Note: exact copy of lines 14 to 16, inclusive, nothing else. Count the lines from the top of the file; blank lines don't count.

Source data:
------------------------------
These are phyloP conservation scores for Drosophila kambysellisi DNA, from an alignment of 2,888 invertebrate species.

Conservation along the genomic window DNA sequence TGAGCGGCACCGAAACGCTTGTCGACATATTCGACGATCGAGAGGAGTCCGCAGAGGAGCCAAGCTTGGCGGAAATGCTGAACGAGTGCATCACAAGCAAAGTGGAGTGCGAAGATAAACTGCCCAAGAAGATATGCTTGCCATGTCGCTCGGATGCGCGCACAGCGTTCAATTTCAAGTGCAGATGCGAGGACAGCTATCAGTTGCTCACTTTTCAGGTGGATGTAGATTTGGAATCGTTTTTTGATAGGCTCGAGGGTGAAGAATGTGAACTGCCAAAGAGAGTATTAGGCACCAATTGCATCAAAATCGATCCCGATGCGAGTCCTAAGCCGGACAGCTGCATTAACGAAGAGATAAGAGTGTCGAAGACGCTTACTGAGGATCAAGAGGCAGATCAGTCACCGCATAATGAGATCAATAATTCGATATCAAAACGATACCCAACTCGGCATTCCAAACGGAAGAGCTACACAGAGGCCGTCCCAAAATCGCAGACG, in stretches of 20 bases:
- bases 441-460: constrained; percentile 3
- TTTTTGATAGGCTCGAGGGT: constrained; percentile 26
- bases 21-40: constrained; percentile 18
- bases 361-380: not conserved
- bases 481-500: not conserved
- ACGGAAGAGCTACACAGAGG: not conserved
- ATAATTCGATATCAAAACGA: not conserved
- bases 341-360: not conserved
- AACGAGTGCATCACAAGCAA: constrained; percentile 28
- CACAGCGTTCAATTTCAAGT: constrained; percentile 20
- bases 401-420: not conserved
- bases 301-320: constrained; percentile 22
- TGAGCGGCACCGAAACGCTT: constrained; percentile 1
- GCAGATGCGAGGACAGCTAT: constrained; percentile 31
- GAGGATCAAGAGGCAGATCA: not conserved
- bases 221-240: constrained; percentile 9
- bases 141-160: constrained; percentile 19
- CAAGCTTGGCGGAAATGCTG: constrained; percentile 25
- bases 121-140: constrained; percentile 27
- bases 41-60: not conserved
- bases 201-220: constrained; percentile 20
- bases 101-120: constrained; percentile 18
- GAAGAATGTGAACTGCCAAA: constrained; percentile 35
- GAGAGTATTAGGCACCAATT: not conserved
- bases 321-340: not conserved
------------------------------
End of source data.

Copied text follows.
- bases 301-320: constrained; percentile 22
- TGAGCGGCACCGAAACGCTT: constrained; percentile 1
- GCAGATGCGAGGACAGCTAT: constrained; percentile 31